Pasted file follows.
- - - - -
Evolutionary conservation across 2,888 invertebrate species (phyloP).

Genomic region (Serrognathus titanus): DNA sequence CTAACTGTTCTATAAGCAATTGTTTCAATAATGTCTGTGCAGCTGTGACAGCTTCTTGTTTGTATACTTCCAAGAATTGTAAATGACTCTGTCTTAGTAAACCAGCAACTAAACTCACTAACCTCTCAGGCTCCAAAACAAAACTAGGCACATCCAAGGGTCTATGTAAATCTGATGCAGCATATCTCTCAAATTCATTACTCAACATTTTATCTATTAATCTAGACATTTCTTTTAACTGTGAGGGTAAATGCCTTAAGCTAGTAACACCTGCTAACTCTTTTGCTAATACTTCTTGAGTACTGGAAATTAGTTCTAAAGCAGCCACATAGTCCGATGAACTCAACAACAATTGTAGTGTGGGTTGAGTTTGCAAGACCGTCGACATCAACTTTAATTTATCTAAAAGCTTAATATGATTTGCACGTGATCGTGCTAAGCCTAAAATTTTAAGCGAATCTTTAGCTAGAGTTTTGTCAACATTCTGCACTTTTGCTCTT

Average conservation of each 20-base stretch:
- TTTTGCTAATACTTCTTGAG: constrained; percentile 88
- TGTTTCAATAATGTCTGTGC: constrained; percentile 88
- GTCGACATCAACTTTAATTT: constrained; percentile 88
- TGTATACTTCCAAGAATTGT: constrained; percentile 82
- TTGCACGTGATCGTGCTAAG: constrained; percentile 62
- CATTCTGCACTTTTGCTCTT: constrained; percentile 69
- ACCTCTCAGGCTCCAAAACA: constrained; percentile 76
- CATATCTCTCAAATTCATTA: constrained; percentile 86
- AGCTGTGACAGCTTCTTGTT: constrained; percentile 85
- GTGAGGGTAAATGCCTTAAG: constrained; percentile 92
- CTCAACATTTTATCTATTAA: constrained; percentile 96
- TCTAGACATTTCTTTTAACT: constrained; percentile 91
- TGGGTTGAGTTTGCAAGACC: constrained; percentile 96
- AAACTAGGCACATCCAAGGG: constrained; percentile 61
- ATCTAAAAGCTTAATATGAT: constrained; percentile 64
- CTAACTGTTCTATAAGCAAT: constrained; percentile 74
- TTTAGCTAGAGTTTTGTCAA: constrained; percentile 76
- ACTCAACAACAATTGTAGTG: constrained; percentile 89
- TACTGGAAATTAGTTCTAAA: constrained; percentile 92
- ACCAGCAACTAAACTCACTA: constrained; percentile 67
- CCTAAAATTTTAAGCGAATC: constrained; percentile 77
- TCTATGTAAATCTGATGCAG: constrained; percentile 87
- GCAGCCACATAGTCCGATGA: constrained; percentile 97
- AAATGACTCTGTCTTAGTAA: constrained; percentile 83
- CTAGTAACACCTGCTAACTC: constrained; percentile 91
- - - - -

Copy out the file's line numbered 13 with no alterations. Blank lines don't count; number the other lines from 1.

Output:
- GTGAGGGTAAATGCCTTAAG: constrained; percentile 92